TAIPEI (CNA) — The rollout of Taiwan’s new national electronic identification cards (eIDs) originally slated for October is to be postponed due to the COVID-19 coronavirus pandemic, a Ministry of the Interior (MOI) official said Monday.
The rollout will depend on how the pandemic situation develops, Deputy Minister of the Interior Hua Ching-chun (花敬群) told lawmakers at a legislative Internal Administration Committee hearing Monday.
Due to COVID-19, there were delays in receiving the equipment needed for the fabrication of eIDs from overseas in April, Hua said.
As Taiwan lacks the know-how to produce smart anti-forgery cards embedded with an integrated chip that stores and processes data, it needs to import the technology from abroad, the ministry said in a statement.
The new identity cards will be embedded with military grade cryptography, with a secure integrated chip which is certified to security level CC EAL5+ high, the ministry said, noting that the government has contracted Taiwan Semiconductor Manufacturing Co. (TSMC), the world’s largest contract chipmaker, to produce the eIDs.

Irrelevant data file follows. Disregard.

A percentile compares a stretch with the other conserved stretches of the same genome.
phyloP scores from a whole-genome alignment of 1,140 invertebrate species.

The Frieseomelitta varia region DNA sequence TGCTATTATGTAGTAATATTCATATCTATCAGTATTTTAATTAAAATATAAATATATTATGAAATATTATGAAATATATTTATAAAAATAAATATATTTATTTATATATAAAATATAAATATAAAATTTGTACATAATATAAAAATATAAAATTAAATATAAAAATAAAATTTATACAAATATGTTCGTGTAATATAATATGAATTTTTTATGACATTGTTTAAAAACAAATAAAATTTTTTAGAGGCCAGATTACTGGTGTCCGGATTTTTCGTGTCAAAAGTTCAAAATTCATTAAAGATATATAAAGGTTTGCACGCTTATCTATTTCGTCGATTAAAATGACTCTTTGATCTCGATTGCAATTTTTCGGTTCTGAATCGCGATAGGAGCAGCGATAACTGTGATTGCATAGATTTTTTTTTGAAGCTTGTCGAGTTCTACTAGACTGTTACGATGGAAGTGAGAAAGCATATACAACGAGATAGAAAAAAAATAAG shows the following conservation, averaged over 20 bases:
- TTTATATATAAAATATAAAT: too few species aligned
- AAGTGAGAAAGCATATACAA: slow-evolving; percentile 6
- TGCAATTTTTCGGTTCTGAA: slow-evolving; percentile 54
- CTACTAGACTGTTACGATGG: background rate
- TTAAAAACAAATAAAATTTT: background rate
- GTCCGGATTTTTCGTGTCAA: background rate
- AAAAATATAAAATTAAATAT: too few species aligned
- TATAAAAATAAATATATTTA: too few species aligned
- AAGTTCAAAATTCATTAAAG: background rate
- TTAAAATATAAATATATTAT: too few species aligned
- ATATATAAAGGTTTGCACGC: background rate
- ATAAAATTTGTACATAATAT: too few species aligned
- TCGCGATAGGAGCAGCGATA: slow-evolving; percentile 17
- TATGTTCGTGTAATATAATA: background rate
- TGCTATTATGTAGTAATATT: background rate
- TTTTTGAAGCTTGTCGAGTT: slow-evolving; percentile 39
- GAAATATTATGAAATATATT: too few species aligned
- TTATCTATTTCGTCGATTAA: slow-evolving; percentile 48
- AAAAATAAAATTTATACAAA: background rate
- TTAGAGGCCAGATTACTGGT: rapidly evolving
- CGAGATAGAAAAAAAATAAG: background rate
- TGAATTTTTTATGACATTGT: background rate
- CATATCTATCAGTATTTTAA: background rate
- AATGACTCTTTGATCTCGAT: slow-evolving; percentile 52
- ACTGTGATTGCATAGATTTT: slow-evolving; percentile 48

Last August, the Cabinet announced that Taiwan would start replacing existing paper-made IDs with new electronic identity cards for its citizens, with completion scheduled for March 2023.
Due to privacy concerns, the new chip-embedded card will display only limited personal information, including the cardholder’s name, birth date and ID card number on the front, and marital status on the back.
According to the MOI, holders will be given the option of combining the functions of existing national ID cards and Citizen Digital Certificates, used to verify a user’s online digital signature, in the new eIDs.